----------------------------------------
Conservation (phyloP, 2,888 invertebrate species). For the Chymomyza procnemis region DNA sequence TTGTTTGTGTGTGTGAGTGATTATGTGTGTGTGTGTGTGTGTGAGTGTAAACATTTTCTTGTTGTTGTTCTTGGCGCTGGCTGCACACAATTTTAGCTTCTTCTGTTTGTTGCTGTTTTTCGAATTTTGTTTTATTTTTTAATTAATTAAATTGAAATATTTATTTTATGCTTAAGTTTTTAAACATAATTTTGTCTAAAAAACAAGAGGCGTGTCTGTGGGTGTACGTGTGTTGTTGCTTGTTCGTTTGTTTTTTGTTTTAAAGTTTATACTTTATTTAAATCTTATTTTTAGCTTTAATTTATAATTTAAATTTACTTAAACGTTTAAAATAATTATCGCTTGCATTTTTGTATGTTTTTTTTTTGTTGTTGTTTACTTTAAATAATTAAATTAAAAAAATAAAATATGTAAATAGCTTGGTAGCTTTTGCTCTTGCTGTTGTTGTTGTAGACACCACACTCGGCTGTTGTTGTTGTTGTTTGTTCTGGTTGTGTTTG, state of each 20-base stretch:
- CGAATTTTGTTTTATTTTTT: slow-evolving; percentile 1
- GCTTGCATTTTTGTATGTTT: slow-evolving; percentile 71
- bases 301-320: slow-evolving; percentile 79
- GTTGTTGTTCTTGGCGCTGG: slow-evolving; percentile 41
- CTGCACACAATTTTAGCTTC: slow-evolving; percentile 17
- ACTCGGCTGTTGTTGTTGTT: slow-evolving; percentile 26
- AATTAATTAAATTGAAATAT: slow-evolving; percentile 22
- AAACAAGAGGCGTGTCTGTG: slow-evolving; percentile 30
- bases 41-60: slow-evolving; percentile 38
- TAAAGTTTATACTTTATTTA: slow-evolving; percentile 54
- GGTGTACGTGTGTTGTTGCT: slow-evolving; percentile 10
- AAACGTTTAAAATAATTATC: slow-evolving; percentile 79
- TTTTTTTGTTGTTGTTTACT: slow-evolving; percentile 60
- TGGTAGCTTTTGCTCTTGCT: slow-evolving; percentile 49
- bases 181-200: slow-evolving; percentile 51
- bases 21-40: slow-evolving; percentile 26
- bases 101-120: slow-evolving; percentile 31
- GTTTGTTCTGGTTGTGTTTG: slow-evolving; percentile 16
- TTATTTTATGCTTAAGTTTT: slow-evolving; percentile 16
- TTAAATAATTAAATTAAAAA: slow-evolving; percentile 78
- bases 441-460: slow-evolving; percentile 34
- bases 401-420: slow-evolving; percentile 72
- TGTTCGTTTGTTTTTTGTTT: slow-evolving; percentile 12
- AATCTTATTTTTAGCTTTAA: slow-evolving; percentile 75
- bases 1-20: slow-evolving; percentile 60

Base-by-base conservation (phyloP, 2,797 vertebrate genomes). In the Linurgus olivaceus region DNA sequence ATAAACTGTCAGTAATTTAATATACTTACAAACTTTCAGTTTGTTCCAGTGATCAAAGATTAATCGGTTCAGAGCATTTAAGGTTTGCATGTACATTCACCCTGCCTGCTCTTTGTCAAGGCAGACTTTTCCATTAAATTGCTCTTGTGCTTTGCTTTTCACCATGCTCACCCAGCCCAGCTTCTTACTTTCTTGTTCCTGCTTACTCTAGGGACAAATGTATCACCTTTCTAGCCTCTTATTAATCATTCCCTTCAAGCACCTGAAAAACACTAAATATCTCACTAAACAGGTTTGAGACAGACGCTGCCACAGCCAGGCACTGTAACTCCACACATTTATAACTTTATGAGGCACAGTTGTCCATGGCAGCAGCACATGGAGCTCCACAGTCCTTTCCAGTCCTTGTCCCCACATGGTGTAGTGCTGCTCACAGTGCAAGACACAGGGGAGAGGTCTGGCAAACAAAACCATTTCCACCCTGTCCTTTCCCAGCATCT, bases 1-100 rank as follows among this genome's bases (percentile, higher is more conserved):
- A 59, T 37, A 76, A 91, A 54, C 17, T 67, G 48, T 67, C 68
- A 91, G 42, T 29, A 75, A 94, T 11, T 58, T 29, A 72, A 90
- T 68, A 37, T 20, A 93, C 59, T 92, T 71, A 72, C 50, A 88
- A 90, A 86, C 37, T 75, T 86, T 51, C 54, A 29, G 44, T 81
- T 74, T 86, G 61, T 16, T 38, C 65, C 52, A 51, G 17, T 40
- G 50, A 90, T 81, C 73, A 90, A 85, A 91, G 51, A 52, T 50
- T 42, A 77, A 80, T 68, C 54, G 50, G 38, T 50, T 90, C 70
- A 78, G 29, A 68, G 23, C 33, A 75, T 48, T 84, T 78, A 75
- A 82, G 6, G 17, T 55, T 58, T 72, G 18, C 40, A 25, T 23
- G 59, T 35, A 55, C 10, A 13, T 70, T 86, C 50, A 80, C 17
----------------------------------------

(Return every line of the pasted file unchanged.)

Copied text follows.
Conservation (phyloP, 2,888 invertebrate species). For the Chymomyza procnemis region DNA sequence TTGTTTGTGTGTGTGAGTGATTATGTGTGTGTGTGTGTGTGTGAGTGTAAACATTTTCTTGTTGTTGTTCTTGGCGCTGGCTGCACACAATTTTAGCTTCTTCTGTTTGTTGCTGTTTTTCGAATTTTGTTTTATTTTTTAATTAATTAAATTGAAATATTTATTTTATGCTTAAGTTTTTAAACATAATTTTGTCTAAAAAACAAGAGGCGTGTCTGTGGGTGTACGTGTGTTGTTGCTTGTTCGTTTGTTTTTTGTTTTAAAGTTTATACTTTATTTAAATCTTATTTTTAGCTTTAATTTATAATTTAAATTTACTTAAACGTTTAAAATAATTATCGCTTGCATTTTTGTATGTTTTTTTTTTGTTGTTGTTTACTTTAAATAATTAAATTAAAAAAATAAAATATGTAAATAGCTTGGTAGCTTTTGCTCTTGCTGTTGTTGTTGTAGACACCACACTCGGCTGTTGTTGTTGTTGTTTGTTCTGGTTGTGTTTG, state of each 20-base stretch:
- CGAATTTTGTTTTATTTTTT: slow-evolving; percentile 1
- GCTTGCATTTTTGTATGTTT: slow-evolving; percentile 71
- bases 301-320: slow-evolving; percentile 79
- GTTGTTGTTCTTGGCGCTGG: slow-evolving; percentile 41
- CTGCACACAATTTTAGCTTC: slow-evolving; percentile 17
- ACTCGGCTGTTGTTGTTGTT: slow-evolving; percentile 26
- AATTAATTAAATTGAAATAT: slow-evolving; percentile 22
- AAACAAGAGGCGTGTCTGTG: slow-evolving; percentile 30
- bases 41-60: slow-evolving; percentile 38
- TAAAGTTTATACTTTATTTA: slow-evolving; percentile 54
- GGTGTACGTGTGTTGTTGCT: slow-evolving; percentile 10
- AAACGTTTAAAATAATTATC: slow-evolving; percentile 79
- TTTTTTTGTTGTTGTTTACT: slow-evolving; percentile 60
- TGGTAGCTTTTGCTCTTGCT: slow-evolving; percentile 49
- bases 181-200: slow-evolving; percentile 51
- bases 21-40: slow-evolving; percentile 26
- bases 101-120: slow-evolving; percentile 31
- GTTTGTTCTGGTTGTGTTTG: slow-evolving; percentile 16
- TTATTTTATGCTTAAGTTTT: slow-evolving; percentile 16
- TTAAATAATTAAATTAAAAA: slow-evolving; percentile 78
- bases 441-460: slow-evolving; percentile 34
- bases 401-420: slow-evolving; percentile 72
- TGTTCGTTTGTTTTTTGTTT: slow-evolving; percentile 12
- AATCTTATTTTTAGCTTTAA: slow-evolving; percentile 75
- bases 1-20: slow-evolving; percentile 60

Base-by-base conservation (phyloP, 2,797 vertebrate genomes). In the Linurgus olivaceus region DNA sequence ATAAACTGTCAGTAATTTAATATACTTACAAACTTTCAGTTTGTTCCAGTGATCAAAGATTAATCGGTTCAGAGCATTTAAGGTTTGCATGTACATTCACCCTGCCTGCTCTTTGTCAAGGCAGACTTTTCCATTAAATTGCTCTTGTGCTTTGCTTTTCACCATGCTCACCCAGCCCAGCTTCTTACTTTCTTGTTCCTGCTTACTCTAGGGACAAATGTATCACCTTTCTAGCCTCTTATTAATCATTCCCTTCAAGCACCTGAAAAACACTAAATATCTCACTAAACAGGTTTGAGACAGACGCTGCCACAGCCAGGCACTGTAACTCCACACATTTATAACTTTATGAGGCACAGTTGTCCATGGCAGCAGCACATGGAGCTCCACAGTCCTTTCCAGTCCTTGTCCCCACATGGTGTAGTGCTGCTCACAGTGCAAGACACAGGGGAGAGGTCTGGCAAACAAAACCATTTCCACCCTGTCCTTTCCCAGCATCT, bases 1-100 rank as follows among this genome's bases (percentile, higher is more conserved):
- A 59, T 37, A 76, A 91, A 54, C 17, T 67, G 48, T 67, C 68
- A 91, G 42, T 29, A 75, A 94, T 11, T 58, T 29, A 72, A 90
- T 68, A 37, T 20, A 93, C 59, T 92, T 71, A 72, C 50, A 88
- A 90, A 86, C 37, T 75, T 86, T 51, C 54, A 29, G 44, T 81
- T 74, T 86, G 61, T 16, T 38, C 65, C 52, A 51, G 17, T 40
- G 50, A 90, T 81, C 73, A 90, A 85, A 91, G 51, A 52, T 50
- T 42, A 77, A 80, T 68, C 54, G 50, G 38, T 50, T 90, C 70
- A 78, G 29, A 68, G 23, C 33, A 75, T 48, T 84, T 78, A 75
- A 82, G 6, G 17, T 55, T 58, T 72, G 18, C 40, A 25, T 23
- G 59, T 35, A 55, C 10, A 13, T 70, T 86, C 50, A 80, C 17